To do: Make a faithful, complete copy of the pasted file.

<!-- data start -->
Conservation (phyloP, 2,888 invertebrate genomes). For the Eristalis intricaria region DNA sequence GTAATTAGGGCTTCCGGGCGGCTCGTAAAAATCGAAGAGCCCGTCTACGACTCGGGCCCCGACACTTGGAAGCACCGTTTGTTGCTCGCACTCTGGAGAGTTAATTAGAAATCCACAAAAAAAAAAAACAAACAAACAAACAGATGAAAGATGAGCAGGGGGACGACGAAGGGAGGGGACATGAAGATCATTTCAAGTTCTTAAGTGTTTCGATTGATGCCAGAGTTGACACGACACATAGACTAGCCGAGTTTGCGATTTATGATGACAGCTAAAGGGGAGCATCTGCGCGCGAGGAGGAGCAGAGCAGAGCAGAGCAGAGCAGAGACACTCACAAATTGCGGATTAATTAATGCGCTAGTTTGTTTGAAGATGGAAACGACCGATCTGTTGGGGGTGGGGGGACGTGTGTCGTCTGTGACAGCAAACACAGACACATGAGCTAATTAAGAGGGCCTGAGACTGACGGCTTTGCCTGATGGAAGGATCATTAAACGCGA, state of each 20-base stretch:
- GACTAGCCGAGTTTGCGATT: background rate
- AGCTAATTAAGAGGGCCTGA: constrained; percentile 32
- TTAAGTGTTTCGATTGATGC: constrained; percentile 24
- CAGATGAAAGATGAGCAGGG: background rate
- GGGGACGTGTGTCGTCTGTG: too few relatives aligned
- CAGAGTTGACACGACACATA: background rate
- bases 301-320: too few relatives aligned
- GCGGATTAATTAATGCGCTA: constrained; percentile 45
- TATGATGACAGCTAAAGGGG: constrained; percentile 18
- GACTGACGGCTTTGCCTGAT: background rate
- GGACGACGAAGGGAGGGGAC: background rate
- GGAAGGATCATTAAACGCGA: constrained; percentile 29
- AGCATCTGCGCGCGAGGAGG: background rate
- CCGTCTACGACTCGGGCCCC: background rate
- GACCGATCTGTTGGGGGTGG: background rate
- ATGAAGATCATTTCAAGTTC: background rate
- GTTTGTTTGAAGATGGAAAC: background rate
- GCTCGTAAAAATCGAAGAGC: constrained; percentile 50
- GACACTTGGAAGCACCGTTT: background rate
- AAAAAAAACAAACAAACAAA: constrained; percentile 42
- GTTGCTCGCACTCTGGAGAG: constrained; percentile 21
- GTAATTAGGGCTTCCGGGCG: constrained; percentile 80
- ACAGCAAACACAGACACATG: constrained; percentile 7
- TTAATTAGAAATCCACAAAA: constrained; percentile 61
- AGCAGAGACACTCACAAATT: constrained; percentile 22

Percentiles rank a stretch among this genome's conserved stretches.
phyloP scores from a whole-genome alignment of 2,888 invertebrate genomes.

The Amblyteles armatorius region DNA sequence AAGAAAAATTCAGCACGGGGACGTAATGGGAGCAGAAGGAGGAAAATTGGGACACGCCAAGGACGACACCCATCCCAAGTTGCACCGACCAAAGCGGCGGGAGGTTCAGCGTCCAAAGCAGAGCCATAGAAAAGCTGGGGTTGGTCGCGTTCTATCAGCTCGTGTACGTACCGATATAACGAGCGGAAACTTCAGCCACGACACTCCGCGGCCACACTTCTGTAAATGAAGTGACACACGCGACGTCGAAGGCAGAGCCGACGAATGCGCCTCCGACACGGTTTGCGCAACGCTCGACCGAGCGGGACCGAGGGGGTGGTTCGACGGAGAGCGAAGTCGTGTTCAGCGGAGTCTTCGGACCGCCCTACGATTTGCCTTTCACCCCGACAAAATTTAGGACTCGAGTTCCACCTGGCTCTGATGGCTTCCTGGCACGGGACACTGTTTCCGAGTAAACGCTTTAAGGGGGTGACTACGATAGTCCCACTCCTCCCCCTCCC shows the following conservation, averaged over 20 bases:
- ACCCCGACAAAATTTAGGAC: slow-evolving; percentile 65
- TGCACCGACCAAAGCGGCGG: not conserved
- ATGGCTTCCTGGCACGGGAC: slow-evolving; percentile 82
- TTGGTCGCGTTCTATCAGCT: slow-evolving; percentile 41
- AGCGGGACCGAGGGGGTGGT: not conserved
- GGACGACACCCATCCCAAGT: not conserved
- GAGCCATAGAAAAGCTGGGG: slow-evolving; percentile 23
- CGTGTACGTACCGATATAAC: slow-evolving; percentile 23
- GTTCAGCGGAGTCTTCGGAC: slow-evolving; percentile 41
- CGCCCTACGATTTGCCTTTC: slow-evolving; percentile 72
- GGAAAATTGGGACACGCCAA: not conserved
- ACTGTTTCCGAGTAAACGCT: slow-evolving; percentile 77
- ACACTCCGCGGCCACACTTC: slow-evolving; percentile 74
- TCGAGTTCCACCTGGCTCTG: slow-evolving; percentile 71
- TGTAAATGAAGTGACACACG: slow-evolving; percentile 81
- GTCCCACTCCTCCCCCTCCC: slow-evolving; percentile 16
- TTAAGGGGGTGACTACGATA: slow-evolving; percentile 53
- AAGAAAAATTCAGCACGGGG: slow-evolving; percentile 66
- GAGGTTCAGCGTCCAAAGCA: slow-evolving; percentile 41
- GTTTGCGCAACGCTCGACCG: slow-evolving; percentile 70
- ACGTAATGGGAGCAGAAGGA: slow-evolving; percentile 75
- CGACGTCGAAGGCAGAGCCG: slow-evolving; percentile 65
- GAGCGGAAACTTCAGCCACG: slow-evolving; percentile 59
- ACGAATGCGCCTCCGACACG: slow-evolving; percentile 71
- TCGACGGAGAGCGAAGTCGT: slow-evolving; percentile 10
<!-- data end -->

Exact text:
Conservation (phyloP, 2,888 invertebrate genomes). For the Eristalis intricaria region DNA sequence GTAATTAGGGCTTCCGGGCGGCTCGTAAAAATCGAAGAGCCCGTCTACGACTCGGGCCCCGACACTTGGAAGCACCGTTTGTTGCTCGCACTCTGGAGAGTTAATTAGAAATCCACAAAAAAAAAAAACAAACAAACAAACAGATGAAAGATGAGCAGGGGGACGACGAAGGGAGGGGACATGAAGATCATTTCAAGTTCTTAAGTGTTTCGATTGATGCCAGAGTTGACACGACACATAGACTAGCCGAGTTTGCGATTTATGATGACAGCTAAAGGGGAGCATCTGCGCGCGAGGAGGAGCAGAGCAGAGCAGAGCAGAGCAGAGACACTCACAAATTGCGGATTAATTAATGCGCTAGTTTGTTTGAAGATGGAAACGACCGATCTGTTGGGGGTGGGGGGACGTGTGTCGTCTGTGACAGCAAACACAGACACATGAGCTAATTAAGAGGGCCTGAGACTGACGGCTTTGCCTGATGGAAGGATCATTAAACGCGA, state of each 20-base stretch:
- GACTAGCCGAGTTTGCGATT: background rate
- AGCTAATTAAGAGGGCCTGA: constrained; percentile 32
- TTAAGTGTTTCGATTGATGC: constrained; percentile 24
- CAGATGAAAGATGAGCAGGG: background rate
- GGGGACGTGTGTCGTCTGTG: too few relatives aligned
- CAGAGTTGACACGACACATA: background rate
- bases 301-320: too few relatives aligned
- GCGGATTAATTAATGCGCTA: constrained; percentile 45
- TATGATGACAGCTAAAGGGG: constrained; percentile 18
- GACTGACGGCTTTGCCTGAT: background rate
- GGACGACGAAGGGAGGGGAC: background rate
- GGAAGGATCATTAAACGCGA: constrained; percentile 29
- AGCATCTGCGCGCGAGGAGG: background rate
- CCGTCTACGACTCGGGCCCC: background rate
- GACCGATCTGTTGGGGGTGG: background rate
- ATGAAGATCATTTCAAGTTC: background rate
- GTTTGTTTGAAGATGGAAAC: background rate
- GCTCGTAAAAATCGAAGAGC: constrained; percentile 50
- GACACTTGGAAGCACCGTTT: background rate
- AAAAAAAACAAACAAACAAA: constrained; percentile 42
- GTTGCTCGCACTCTGGAGAG: constrained; percentile 21
- GTAATTAGGGCTTCCGGGCG: constrained; percentile 80
- ACAGCAAACACAGACACATG: constrained; percentile 7
- TTAATTAGAAATCCACAAAA: constrained; percentile 61
- AGCAGAGACACTCACAAATT: constrained; percentile 22

Percentiles rank a stretch among this genome's conserved stretches.
phyloP scores from a whole-genome alignment of 2,888 invertebrate genomes.

The Amblyteles armatorius region DNA sequence AAGAAAAATTCAGCACGGGGACGTAATGGGAGCAGAAGGAGGAAAATTGGGACACGCCAAGGACGACACCCATCCCAAGTTGCACCGACCAAAGCGGCGGGAGGTTCAGCGTCCAAAGCAGAGCCATAGAAAAGCTGGGGTTGGTCGCGTTCTATCAGCTCGTGTACGTACCGATATAACGAGCGGAAACTTCAGCCACGACACTCCGCGGCCACACTTCTGTAAATGAAGTGACACACGCGACGTCGAAGGCAGAGCCGACGAATGCGCCTCCGACACGGTTTGCGCAACGCTCGACCGAGCGGGACCGAGGGGGTGGTTCGACGGAGAGCGAAGTCGTGTTCAGCGGAGTCTTCGGACCGCCCTACGATTTGCCTTTCACCCCGACAAAATTTAGGACTCGAGTTCCACCTGGCTCTGATGGCTTCCTGGCACGGGACACTGTTTCCGAGTAAACGCTTTAAGGGGGTGACTACGATAGTCCCACTCCTCCCCCTCCC shows the following conservation, averaged over 20 bases:
- ACCCCGACAAAATTTAGGAC: slow-evolving; percentile 65
- TGCACCGACCAAAGCGGCGG: not conserved
- ATGGCTTCCTGGCACGGGAC: slow-evolving; percentile 82
- TTGGTCGCGTTCTATCAGCT: slow-evolving; percentile 41
- AGCGGGACCGAGGGGGTGGT: not conserved
- GGACGACACCCATCCCAAGT: not conserved
- GAGCCATAGAAAAGCTGGGG: slow-evolving; percentile 23
- CGTGTACGTACCGATATAAC: slow-evolving; percentile 23
- GTTCAGCGGAGTCTTCGGAC: slow-evolving; percentile 41
- CGCCCTACGATTTGCCTTTC: slow-evolving; percentile 72
- GGAAAATTGGGACACGCCAA: not conserved
- ACTGTTTCCGAGTAAACGCT: slow-evolving; percentile 77
- ACACTCCGCGGCCACACTTC: slow-evolving; percentile 74
- TCGAGTTCCACCTGGCTCTG: slow-evolving; percentile 71
- TGTAAATGAAGTGACACACG: slow-evolving; percentile 81
- GTCCCACTCCTCCCCCTCCC: slow-evolving; percentile 16
- TTAAGGGGGTGACTACGATA: slow-evolving; percentile 53
- AAGAAAAATTCAGCACGGGG: slow-evolving; percentile 66
- GAGGTTCAGCGTCCAAAGCA: slow-evolving; percentile 41
- GTTTGCGCAACGCTCGACCG: slow-evolving; percentile 70
- ACGTAATGGGAGCAGAAGGA: slow-evolving; percentile 75
- CGACGTCGAAGGCAGAGCCG: slow-evolving; percentile 65
- GAGCGGAAACTTCAGCCACG: slow-evolving; percentile 59
- ACGAATGCGCCTCCGACACG: slow-evolving; percentile 71
- TCGACGGAGAGCGAAGTCGT: slow-evolving; percentile 10